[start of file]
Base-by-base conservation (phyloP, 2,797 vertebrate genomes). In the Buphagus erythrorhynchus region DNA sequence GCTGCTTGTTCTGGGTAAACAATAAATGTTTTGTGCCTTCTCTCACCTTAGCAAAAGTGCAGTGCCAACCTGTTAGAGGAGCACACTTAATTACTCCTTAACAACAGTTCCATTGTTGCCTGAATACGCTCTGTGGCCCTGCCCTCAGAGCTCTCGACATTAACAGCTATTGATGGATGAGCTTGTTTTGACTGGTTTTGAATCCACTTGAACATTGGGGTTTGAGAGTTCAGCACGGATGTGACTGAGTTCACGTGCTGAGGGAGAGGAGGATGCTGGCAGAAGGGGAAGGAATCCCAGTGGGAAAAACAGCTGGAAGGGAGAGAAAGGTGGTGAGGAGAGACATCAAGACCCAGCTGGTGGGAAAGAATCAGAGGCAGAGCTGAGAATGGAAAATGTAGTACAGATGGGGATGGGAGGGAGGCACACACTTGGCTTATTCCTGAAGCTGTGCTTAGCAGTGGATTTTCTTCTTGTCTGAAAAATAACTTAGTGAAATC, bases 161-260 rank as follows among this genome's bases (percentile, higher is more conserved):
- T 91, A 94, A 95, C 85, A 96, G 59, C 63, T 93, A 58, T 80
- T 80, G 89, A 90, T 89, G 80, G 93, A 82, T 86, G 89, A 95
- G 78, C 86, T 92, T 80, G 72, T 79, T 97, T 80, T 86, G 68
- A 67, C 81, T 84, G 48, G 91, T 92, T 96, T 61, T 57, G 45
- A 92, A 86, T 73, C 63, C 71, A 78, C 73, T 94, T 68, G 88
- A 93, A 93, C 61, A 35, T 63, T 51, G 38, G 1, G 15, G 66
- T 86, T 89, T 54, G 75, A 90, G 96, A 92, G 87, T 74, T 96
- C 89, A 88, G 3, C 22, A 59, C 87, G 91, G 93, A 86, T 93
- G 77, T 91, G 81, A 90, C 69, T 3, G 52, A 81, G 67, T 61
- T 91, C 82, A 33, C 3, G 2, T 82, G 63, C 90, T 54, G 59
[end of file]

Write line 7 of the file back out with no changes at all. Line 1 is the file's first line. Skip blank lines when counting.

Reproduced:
- A 93, A 93, C 61, A 35, T 63, T 51, G 38, G 1, G 15, G 66